When we finally got the call from our agency and saw our son’s picture, he was firmly lodged in my heart. He was mine, even though I had never held him. Then there was more waiting. For six months, we were sent videos and pictures and medical reports while we waited to go to Guatemala and bring him home. That time was the most painful for me, and I physically ached for my child. The joy of bringing him home when he was seven months old was incredible! Ian was an easy baby who rolled with the new circumstances. He smiled and laughed and waited patiently while it took us an hour to feed him one jar of baby food. He was precious!
Just like with our first adoption, God continued to clearly direct our steps. When Ian was nearing two, we decided to adopt another baby boy from Guatemala. Andy and I both quickly felt this was not God’s plan, however. It was what WE had in mind, but we had no peace about it, so we stopped the process and waited for clarity. During the month of praying, we kept running into families with daughters from China. It seemed like everywhere we went, there they were. After much prayer, we knew the Lord had a daughter for us in China, too. Nine months later, Annalee Faith joined our family! She was a tiny, beautiful package of insecurity. At eleven months, the transition was much harder for her, and we struggled through the first six months. Eventually, she settled into her forever family, and it has been amazing to watch her blossom into a confident girl.
When Annalee was four, we felt God drawing us toward adoption once again. This time, He led us to apply for a sibling group in Ethiopia, so we got approved for up to three children. While I was praying one day, the Lord spoke to my heart that He was going to give us twin boys.  We waited for over a year and half before we finally got the call introducing us to our 6-week old twin boys. We traveled to Africa twice to adopt the twins, and they have been a wonderfully wild addition to our family.
When we first took custody of our boys, they were not impressed with us. In fact, they were very upset to suddenly be alone with two strangers who looked very different from their former caretakers. Two and a half years later, I am the center of their world. My husband jokes about the “mommy magnet” because if I am around, the boys are next to me. Guess what won them over? LOVE! We are all made to love and be loved. Their precious spirits reached for the love of a mommy and daddy. Fear of new people and new surroundings couldn’t hold on in the face of love.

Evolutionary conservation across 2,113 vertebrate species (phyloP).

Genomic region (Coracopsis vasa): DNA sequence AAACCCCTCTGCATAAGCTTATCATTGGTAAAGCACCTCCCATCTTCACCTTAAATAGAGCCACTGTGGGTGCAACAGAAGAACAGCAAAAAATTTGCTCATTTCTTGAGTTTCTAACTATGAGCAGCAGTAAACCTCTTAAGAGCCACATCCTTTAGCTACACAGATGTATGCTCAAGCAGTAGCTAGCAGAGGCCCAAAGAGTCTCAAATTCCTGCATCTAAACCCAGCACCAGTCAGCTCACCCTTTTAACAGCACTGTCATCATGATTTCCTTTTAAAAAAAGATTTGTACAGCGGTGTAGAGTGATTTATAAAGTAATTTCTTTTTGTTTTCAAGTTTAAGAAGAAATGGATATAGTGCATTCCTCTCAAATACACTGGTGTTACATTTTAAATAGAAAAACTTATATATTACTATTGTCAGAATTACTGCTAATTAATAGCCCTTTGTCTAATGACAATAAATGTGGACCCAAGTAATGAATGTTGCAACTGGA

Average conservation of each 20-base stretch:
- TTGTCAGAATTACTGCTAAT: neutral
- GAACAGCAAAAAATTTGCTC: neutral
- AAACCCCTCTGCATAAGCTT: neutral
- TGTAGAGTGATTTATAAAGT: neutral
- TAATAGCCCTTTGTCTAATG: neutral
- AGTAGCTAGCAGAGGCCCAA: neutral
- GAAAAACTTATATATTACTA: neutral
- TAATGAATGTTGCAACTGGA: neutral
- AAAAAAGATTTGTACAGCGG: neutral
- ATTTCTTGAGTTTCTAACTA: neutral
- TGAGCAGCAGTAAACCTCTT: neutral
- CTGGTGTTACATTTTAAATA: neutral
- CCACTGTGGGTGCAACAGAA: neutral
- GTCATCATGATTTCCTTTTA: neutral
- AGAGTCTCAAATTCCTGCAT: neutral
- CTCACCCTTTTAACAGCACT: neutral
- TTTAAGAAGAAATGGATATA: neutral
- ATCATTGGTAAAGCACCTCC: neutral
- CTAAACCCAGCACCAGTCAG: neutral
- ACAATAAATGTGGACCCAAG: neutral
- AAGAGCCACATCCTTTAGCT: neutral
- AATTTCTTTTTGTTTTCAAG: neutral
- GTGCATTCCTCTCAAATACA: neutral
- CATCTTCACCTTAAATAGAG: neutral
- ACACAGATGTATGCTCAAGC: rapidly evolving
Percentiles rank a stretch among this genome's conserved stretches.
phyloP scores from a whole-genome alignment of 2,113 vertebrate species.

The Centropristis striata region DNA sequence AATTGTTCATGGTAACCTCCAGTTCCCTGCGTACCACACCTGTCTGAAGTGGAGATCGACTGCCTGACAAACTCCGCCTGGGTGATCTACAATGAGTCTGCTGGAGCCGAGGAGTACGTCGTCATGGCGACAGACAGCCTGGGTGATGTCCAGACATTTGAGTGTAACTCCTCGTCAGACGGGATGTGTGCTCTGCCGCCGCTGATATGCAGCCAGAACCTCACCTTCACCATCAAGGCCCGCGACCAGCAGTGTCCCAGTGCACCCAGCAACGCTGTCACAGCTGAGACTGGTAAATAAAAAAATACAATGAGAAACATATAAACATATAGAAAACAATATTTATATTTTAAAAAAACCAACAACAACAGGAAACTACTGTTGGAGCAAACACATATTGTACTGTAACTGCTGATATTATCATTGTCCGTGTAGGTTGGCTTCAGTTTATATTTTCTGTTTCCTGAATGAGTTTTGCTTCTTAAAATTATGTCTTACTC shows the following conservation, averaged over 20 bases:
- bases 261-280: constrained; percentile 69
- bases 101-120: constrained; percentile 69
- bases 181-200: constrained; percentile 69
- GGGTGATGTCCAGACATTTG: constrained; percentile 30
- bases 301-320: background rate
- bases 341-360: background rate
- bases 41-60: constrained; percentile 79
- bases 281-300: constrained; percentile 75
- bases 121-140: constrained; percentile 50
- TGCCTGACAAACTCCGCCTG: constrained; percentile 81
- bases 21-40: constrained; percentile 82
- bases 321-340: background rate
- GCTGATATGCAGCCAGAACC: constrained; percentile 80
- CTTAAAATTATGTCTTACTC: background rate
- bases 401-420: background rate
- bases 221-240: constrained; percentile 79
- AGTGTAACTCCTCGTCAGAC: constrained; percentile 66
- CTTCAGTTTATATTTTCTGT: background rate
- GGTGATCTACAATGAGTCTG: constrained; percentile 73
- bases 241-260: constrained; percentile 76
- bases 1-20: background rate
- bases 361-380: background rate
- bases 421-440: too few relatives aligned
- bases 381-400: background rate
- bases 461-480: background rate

Sometimes people will ask me if I feel sad that I don’t have any children of “my own.” What I hope people will understand is that our children ARE OUR OWN. With all that we are, these children are ours. We would fight a lion or a bear or travel around the world ~ twice! ~ to hold these children in our arms, and we would not trade our family for anything. Just as God adopts us into His family and sees us as HIS, we know these children are OURS, and we are THEIRS. As Psalm 68:5-6 says, “Father to the fatherless, defender of window – this is God, whose dwelling is holy. God places the lonely in families….” Through adoption, he kept our children from being lonely, but He also saved us from loneliness. We are blessed beyond measure and praise God for choosing to build our family through adoption. We are not barren. We are chosen, and so very, very thankful. 

Everyone has a God Story to share. If you or someone you know have a God Story you would like to share with my readers, please contact me: tlcole@overacup.org. Every month I hear how readers are encouraged by the stories shared here. Click here for submission guidelines.  Thank you in advance for sharing your story!